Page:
National Academies committee releases report on disaster resilience
The study acknowledges the difficulty of making effective improvements, though a national vision centered on measurable short-term goals could make a big difference, CIDRAP News reports.
A National Academies committee released the report on August 1 amidst headlines of a power outage in India that left 670 million people without electricity for up to two days.
The emergency in India resulted in a preparedness reminder from the U.S. Centers for Disease Control and Prevention, stating that it doesn't take much to cause a power outage, and that, "having things like flashlights, extra batteries, a first aid kit, battery-powered radio and additional food and water will come in handy for these situations," CIDRAP News reports.
Nine government agencies sponsored the resilience report, including the U.S. Army Corps of Engineers and the Oak Ridge Nataional Laboratory's Community and Regional Resilience Institute. A group of 13 experts convened by the National Academies' Committee on Science, Engineering and Public Policy took on the task.
Susan Cutter, the director of the Hazards and Vulnerability Research Institute at the University of South Carolina, chaired the group.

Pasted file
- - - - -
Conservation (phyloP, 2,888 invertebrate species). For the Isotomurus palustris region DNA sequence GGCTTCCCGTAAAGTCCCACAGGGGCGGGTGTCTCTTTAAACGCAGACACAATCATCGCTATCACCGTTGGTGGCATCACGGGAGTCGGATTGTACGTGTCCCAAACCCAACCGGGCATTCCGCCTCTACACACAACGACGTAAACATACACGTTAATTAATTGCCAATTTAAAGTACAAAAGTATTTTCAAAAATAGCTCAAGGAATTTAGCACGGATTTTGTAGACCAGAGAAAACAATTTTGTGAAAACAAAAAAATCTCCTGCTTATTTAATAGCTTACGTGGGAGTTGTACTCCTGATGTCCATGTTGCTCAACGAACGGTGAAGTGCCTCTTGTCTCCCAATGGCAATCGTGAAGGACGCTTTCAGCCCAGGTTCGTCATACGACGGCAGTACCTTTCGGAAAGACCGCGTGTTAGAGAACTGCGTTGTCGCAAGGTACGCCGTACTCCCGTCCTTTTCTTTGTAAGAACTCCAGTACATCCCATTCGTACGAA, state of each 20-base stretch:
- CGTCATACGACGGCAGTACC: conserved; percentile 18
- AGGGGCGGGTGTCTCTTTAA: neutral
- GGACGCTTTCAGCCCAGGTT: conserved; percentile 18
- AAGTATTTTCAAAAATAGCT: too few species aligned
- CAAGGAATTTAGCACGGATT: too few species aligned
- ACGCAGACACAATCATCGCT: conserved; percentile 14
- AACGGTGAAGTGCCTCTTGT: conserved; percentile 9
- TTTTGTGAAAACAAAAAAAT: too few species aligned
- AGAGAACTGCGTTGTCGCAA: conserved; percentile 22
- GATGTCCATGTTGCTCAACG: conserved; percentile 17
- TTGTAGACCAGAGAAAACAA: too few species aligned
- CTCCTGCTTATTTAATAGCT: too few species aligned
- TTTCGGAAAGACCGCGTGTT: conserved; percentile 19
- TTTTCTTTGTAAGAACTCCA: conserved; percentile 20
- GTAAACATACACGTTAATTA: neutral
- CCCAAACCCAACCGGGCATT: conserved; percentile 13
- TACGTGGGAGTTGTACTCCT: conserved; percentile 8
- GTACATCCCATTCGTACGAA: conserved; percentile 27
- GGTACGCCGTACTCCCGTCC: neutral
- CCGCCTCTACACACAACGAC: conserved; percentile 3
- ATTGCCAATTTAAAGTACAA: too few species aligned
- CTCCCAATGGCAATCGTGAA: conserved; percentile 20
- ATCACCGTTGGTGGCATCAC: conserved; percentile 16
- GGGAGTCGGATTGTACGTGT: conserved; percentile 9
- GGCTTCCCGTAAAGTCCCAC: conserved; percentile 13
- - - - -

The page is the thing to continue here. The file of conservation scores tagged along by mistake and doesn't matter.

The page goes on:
The panel compiled a 217-page report appearing on the National Academies' website. A press release from the National Academies said the financial cost and burden to society that disasters cause will continue to rise without innovations to improve resilience, adding that resilience to disasters is imperative for the stability and well-being of the country, according to CIDRAP News.
Open meetings regarding the issue were held in the Gulf Coast, Iowa and Southern California. Members of the committee also collected information from local communities on their experiences with disasters.
National Disasters in 2011 cost the United States more than $55 billion, with 14 events alone causing more than $1 billion in damages, CIDRAP News reports.
The committee encouraged all government levels to work together to push the concept of resilience forward. Their analysis found gaps within federal agencies, including ineffective coordination of roles and responsibilities. The report encourages the executive branch to develop a clear national vision and framework.
The report includes in-depth analysis of risk management, resilience investments, measuring progress, building local capacity, policy issues, and linking communities and government.
The panel urged the Department of Homeland Security to develop a national resilience scorecard to help communities assess their infrastructure's ability to withstand and recover from disasters. The report also states that a more consistent hazard assessment is needed and that a disaster-loss data report should be centrally available to help jurisdictions make better-informed decisions about investments.
The National Academies committee is planning an October event in Washington, DC, to open up a dialogue about implementing recommendations. Regional events will be held in 2013 as a means of coordinating all levels of government, the private sector and the public, CIDRAP News reports.